The French company Sarbacane has secured $27 million funding that it plans to develop more technology in areas like AI-based marketing automation, as well as to continue its international expansion.
French investment company IDI is leading the investment with a $10 million stake, with management led by founder Mathieu Tarnus also investing. Tarnus has been and remains the majority shareholder. Paul de Fombelle, the COO who was on the founding team of the company, said the valuation is around $45 million with this investment.
Sarbacane’s flagship product is an SaaS-based tool that lets businesses craft, send out, measure and respond to marketing campaigns over email and text messaging, which is sold as Sarbacane in France and Mailify outside of Francophonic countries
The company is based out of the north of France, in a town called Hem, and it has been around for nearly 20 years founded in 2001. It is already profitable, and it has raised some money in the past but has never disclosed how much.
It has some 10,000 customers on its books already, with a heavy emphasis on small and medium businesses, but also government agencies and a number of big names such as Christian Dior, L’Occitane, Mondial Relay and Warner Music, which do some self-service but also lean on consultancy from Sarbacane itself to help fine-tune how it all works.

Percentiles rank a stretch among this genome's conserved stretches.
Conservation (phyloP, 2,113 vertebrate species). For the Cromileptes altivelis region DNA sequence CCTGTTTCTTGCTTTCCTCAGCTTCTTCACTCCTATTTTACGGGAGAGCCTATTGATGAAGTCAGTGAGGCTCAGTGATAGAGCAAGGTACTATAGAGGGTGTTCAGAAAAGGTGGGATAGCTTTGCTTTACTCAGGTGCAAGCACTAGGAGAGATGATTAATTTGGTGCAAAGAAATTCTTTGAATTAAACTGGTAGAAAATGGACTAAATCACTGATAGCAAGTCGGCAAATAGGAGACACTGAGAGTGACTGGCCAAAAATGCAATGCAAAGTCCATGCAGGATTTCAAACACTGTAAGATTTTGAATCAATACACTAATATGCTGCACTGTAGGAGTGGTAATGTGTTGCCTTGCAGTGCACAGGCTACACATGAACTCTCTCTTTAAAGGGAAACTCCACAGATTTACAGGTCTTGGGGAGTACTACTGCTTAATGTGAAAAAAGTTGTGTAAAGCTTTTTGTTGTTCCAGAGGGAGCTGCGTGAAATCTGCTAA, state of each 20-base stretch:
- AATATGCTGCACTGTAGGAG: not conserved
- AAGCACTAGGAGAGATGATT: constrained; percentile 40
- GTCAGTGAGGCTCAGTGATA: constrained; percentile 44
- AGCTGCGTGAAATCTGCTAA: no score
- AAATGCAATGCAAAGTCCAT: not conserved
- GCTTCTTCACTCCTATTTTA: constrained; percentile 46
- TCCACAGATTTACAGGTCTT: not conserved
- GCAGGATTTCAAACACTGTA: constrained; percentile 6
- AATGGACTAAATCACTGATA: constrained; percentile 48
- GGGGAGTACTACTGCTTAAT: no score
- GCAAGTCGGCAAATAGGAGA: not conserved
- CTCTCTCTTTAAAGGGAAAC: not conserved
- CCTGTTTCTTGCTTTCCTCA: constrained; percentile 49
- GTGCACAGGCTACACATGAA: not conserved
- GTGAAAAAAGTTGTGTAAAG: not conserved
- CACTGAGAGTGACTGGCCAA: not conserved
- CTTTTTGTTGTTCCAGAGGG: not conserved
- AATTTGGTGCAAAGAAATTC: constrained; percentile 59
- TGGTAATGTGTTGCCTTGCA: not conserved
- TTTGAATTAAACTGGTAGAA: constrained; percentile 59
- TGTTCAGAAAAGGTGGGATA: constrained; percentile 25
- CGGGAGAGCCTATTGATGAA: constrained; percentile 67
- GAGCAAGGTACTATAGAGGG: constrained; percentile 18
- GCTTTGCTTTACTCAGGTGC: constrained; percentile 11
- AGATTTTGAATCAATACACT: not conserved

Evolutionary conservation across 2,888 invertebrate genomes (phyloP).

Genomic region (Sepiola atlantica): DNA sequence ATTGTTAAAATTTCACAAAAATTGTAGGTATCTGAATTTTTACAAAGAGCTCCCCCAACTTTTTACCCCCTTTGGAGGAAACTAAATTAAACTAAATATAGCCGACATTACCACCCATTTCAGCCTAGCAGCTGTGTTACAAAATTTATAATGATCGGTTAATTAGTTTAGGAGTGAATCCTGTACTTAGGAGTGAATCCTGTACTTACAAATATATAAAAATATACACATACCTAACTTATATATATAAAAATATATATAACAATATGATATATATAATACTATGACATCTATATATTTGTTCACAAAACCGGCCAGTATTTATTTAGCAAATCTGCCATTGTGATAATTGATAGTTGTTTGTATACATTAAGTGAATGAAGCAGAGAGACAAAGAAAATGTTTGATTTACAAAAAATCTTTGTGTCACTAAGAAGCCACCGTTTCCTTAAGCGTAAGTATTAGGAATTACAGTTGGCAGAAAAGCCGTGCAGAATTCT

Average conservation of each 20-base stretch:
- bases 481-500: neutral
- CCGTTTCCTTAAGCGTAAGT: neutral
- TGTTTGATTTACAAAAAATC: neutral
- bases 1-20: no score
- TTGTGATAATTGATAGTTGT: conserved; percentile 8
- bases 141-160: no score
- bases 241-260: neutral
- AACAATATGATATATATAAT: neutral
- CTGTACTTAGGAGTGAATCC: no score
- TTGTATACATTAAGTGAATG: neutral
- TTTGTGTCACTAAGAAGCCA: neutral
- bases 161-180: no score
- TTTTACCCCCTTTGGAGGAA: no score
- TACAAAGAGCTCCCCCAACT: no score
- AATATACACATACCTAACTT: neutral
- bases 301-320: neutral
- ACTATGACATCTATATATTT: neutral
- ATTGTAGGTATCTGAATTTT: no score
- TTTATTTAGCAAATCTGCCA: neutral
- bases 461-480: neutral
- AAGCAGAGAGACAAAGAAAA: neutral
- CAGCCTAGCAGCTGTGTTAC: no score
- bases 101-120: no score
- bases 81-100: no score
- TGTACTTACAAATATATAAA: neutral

“We raised this money because in Europe, the players in email marketing and marketing automation are ten times smaller than they are in the US,” he said. “The market is huge in Europe but still very fragmented and so we have a big ambition to be a part of the consolidation.”
All that potentially puts martech companies, and businesses using a lot of marketing and advertising technology, into an interesting, and sometimes not great, position, but de Fombelle said that in fact it’s been a big benefactor of the rise of GDPR, not least because it has always had a strong view on data protection and put a lot of the measures required by the regulations in place well before they were conceived.
That’s one reason why investors are interested even if Sarbacane itself hasn’t been trumpeting its own brand much.
“The Sarbacane Group is accelerating its development through the growth of its various brands, all of which are leaders in their respective markets. We are thrilled to partner with the team in the implementation of this strategy, and in its diversification and acquisition projects in the field of marketing software and B2B services,” said Julien Bentz, a new investor and member of IDI’s executive committee.